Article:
Symptoms of birth asphyxia were seen in about one-third of cases of CP, which may be significant suggesting improved antenatal and perinatal care could improve outcomes. However, the direct contribution of adverse intrapartum and obstetric events to overall CP rate is thought to be less than suggested by overall occurrence of birth asphyxia symptoms.23–25 The causal pathway model highlights that there are likely to be a network of earlier risk factors for CP such as maternal infection and poor placental function, which may lead to later presentation with symptoms of birth asphyxia and CP. Understanding the network of factors that contribute to the causal pathway may identify points for intervention and promote prevention rather than ameliorating the injury.25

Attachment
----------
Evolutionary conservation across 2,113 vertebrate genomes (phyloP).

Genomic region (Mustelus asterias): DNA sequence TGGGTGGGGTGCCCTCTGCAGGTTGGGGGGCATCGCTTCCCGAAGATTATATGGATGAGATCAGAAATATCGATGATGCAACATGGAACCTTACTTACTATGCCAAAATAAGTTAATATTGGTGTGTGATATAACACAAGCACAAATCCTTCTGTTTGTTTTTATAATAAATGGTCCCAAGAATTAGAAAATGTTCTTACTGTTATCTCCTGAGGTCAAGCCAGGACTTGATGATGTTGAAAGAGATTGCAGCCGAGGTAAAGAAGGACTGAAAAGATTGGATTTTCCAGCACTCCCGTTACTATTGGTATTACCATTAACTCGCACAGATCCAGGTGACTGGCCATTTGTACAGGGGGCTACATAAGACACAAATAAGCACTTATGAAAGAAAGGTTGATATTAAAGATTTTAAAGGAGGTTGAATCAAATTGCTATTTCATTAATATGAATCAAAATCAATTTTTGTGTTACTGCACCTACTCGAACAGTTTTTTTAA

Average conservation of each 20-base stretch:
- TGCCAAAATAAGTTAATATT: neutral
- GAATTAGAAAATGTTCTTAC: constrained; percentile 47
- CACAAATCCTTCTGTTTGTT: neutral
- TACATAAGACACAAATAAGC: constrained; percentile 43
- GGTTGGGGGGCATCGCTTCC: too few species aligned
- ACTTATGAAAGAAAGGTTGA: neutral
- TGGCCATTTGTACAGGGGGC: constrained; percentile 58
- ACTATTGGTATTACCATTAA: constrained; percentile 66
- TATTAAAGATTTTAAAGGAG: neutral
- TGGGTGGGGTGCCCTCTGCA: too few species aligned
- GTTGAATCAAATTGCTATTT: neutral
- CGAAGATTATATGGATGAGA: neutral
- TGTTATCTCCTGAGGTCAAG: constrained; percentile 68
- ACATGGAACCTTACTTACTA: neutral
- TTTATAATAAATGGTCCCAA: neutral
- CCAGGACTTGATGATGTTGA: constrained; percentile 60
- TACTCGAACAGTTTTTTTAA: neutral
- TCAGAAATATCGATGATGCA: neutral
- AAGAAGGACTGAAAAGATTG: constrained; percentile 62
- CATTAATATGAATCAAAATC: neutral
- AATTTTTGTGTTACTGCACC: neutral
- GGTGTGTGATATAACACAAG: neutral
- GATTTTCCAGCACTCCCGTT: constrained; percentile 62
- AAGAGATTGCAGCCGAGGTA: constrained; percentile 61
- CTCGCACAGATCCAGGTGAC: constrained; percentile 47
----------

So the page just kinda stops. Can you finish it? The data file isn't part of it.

Perinatal/Prenatal aetiologies are difficult to ascertain accurately from observational studies, and true ascertainment about whether the primary cause is prenatal or perinatal is challenging in this type of study. However, recognising potentially contributory factors in this setting is important for targeting prevention strategies. Another likely preventable cause was congenital rubella syndrome, which is one of the leading vaccine-preventable causes of birth defects. Vaccines have been shown to have significantly decrease the incidence of congenital rubella syndrome in HIC and possibly the contribution to the incidence of CP. As neonatal care in LMIC improves, multiple pregnancies and prematurity may become more common as risk factors for CP.